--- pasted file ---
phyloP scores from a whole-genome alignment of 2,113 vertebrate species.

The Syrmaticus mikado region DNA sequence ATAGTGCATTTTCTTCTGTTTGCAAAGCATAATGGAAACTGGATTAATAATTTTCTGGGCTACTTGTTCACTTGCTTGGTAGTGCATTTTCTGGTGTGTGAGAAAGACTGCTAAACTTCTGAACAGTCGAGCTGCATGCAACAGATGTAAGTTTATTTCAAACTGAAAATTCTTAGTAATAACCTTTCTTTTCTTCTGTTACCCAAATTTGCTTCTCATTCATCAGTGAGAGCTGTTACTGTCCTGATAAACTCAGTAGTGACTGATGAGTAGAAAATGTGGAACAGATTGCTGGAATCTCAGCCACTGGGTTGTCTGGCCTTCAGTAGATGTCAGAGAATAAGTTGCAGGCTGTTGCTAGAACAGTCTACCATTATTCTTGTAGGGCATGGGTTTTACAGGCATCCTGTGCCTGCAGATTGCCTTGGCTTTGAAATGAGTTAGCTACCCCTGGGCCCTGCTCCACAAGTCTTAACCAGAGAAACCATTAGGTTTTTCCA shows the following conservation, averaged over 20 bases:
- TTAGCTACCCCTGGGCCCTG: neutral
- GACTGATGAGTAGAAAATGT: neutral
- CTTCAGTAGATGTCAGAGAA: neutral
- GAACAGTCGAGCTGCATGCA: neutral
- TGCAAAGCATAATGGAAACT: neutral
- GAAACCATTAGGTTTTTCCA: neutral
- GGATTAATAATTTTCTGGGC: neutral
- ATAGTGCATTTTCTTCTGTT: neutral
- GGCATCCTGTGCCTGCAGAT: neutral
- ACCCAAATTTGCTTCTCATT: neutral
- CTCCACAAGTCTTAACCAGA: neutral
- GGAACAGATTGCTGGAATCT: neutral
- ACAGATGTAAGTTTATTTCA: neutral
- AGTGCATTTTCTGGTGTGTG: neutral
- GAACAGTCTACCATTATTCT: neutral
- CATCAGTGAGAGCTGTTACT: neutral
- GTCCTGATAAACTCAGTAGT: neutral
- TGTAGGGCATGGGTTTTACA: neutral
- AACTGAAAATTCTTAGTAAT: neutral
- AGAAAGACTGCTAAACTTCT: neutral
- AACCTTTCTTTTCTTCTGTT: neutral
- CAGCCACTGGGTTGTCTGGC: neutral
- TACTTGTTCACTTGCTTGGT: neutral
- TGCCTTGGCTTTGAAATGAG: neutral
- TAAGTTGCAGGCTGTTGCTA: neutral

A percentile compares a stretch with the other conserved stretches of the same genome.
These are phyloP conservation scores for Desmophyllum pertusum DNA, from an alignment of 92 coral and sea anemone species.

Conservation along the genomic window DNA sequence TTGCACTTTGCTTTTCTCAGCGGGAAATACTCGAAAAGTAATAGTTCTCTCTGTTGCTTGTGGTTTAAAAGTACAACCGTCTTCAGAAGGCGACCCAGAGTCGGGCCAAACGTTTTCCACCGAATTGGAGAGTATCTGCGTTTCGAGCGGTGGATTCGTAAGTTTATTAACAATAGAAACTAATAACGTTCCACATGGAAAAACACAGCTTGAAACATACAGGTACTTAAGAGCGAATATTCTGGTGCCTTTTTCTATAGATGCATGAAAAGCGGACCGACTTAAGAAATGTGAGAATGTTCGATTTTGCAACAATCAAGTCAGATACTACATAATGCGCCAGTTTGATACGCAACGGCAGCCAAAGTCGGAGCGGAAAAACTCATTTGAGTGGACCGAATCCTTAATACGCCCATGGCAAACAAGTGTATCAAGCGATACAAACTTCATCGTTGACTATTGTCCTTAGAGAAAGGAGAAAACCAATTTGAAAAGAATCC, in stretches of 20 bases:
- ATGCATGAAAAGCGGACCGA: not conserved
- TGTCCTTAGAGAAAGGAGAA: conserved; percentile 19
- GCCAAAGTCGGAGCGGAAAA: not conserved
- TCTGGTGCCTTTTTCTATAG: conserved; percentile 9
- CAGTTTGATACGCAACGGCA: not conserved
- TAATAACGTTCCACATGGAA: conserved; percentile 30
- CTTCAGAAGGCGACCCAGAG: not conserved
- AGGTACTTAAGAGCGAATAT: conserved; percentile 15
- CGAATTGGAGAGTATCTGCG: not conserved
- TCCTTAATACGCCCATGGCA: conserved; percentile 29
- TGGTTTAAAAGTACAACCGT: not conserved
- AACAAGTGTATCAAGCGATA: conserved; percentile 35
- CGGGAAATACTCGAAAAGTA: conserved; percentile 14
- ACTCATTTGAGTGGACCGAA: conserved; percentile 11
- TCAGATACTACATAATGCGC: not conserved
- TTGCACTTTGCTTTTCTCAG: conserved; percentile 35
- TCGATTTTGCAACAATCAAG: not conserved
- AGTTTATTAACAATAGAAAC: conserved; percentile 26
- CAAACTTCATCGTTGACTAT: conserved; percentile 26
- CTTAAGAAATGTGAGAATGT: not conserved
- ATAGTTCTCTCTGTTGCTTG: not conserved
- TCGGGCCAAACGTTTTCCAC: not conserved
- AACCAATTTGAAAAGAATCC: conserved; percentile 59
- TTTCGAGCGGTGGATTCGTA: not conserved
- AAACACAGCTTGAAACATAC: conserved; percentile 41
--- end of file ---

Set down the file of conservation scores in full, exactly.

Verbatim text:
phyloP scores from a whole-genome alignment of 2,113 vertebrate species.

The Syrmaticus mikado region DNA sequence ATAGTGCATTTTCTTCTGTTTGCAAAGCATAATGGAAACTGGATTAATAATTTTCTGGGCTACTTGTTCACTTGCTTGGTAGTGCATTTTCTGGTGTGTGAGAAAGACTGCTAAACTTCTGAACAGTCGAGCTGCATGCAACAGATGTAAGTTTATTTCAAACTGAAAATTCTTAGTAATAACCTTTCTTTTCTTCTGTTACCCAAATTTGCTTCTCATTCATCAGTGAGAGCTGTTACTGTCCTGATAAACTCAGTAGTGACTGATGAGTAGAAAATGTGGAACAGATTGCTGGAATCTCAGCCACTGGGTTGTCTGGCCTTCAGTAGATGTCAGAGAATAAGTTGCAGGCTGTTGCTAGAACAGTCTACCATTATTCTTGTAGGGCATGGGTTTTACAGGCATCCTGTGCCTGCAGATTGCCTTGGCTTTGAAATGAGTTAGCTACCCCTGGGCCCTGCTCCACAAGTCTTAACCAGAGAAACCATTAGGTTTTTCCA shows the following conservation, averaged over 20 bases:
- TTAGCTACCCCTGGGCCCTG: neutral
- GACTGATGAGTAGAAAATGT: neutral
- CTTCAGTAGATGTCAGAGAA: neutral
- GAACAGTCGAGCTGCATGCA: neutral
- TGCAAAGCATAATGGAAACT: neutral
- GAAACCATTAGGTTTTTCCA: neutral
- GGATTAATAATTTTCTGGGC: neutral
- ATAGTGCATTTTCTTCTGTT: neutral
- GGCATCCTGTGCCTGCAGAT: neutral
- ACCCAAATTTGCTTCTCATT: neutral
- CTCCACAAGTCTTAACCAGA: neutral
- GGAACAGATTGCTGGAATCT: neutral
- ACAGATGTAAGTTTATTTCA: neutral
- AGTGCATTTTCTGGTGTGTG: neutral
- GAACAGTCTACCATTATTCT: neutral
- CATCAGTGAGAGCTGTTACT: neutral
- GTCCTGATAAACTCAGTAGT: neutral
- TGTAGGGCATGGGTTTTACA: neutral
- AACTGAAAATTCTTAGTAAT: neutral
- AGAAAGACTGCTAAACTTCT: neutral
- AACCTTTCTTTTCTTCTGTT: neutral
- CAGCCACTGGGTTGTCTGGC: neutral
- TACTTGTTCACTTGCTTGGT: neutral
- TGCCTTGGCTTTGAAATGAG: neutral
- TAAGTTGCAGGCTGTTGCTA: neutral

A percentile compares a stretch with the other conserved stretches of the same genome.
These are phyloP conservation scores for Desmophyllum pertusum DNA, from an alignment of 92 coral and sea anemone species.

Conservation along the genomic window DNA sequence TTGCACTTTGCTTTTCTCAGCGGGAAATACTCGAAAAGTAATAGTTCTCTCTGTTGCTTGTGGTTTAAAAGTACAACCGTCTTCAGAAGGCGACCCAGAGTCGGGCCAAACGTTTTCCACCGAATTGGAGAGTATCTGCGTTTCGAGCGGTGGATTCGTAAGTTTATTAACAATAGAAACTAATAACGTTCCACATGGAAAAACACAGCTTGAAACATACAGGTACTTAAGAGCGAATATTCTGGTGCCTTTTTCTATAGATGCATGAAAAGCGGACCGACTTAAGAAATGTGAGAATGTTCGATTTTGCAACAATCAAGTCAGATACTACATAATGCGCCAGTTTGATACGCAACGGCAGCCAAAGTCGGAGCGGAAAAACTCATTTGAGTGGACCGAATCCTTAATACGCCCATGGCAAACAAGTGTATCAAGCGATACAAACTTCATCGTTGACTATTGTCCTTAGAGAAAGGAGAAAACCAATTTGAAAAGAATCC, in stretches of 20 bases:
- ATGCATGAAAAGCGGACCGA: not conserved
- TGTCCTTAGAGAAAGGAGAA: conserved; percentile 19
- GCCAAAGTCGGAGCGGAAAA: not conserved
- TCTGGTGCCTTTTTCTATAG: conserved; percentile 9
- CAGTTTGATACGCAACGGCA: not conserved
- TAATAACGTTCCACATGGAA: conserved; percentile 30
- CTTCAGAAGGCGACCCAGAG: not conserved
- AGGTACTTAAGAGCGAATAT: conserved; percentile 15
- CGAATTGGAGAGTATCTGCG: not conserved
- TCCTTAATACGCCCATGGCA: conserved; percentile 29
- TGGTTTAAAAGTACAACCGT: not conserved
- AACAAGTGTATCAAGCGATA: conserved; percentile 35
- CGGGAAATACTCGAAAAGTA: conserved; percentile 14
- ACTCATTTGAGTGGACCGAA: conserved; percentile 11
- TCAGATACTACATAATGCGC: not conserved
- TTGCACTTTGCTTTTCTCAG: conserved; percentile 35
- TCGATTTTGCAACAATCAAG: not conserved
- AGTTTATTAACAATAGAAAC: conserved; percentile 26
- CAAACTTCATCGTTGACTAT: conserved; percentile 26
- CTTAAGAAATGTGAGAATGT: not conserved
- ATAGTTCTCTCTGTTGCTTG: not conserved
- TCGGGCCAAACGTTTTCCAC: not conserved
- AACCAATTTGAAAAGAATCC: conserved; percentile 59
- TTTCGAGCGGTGGATTCGTA: not conserved
- AAACACAGCTTGAAACATAC: conserved; percentile 41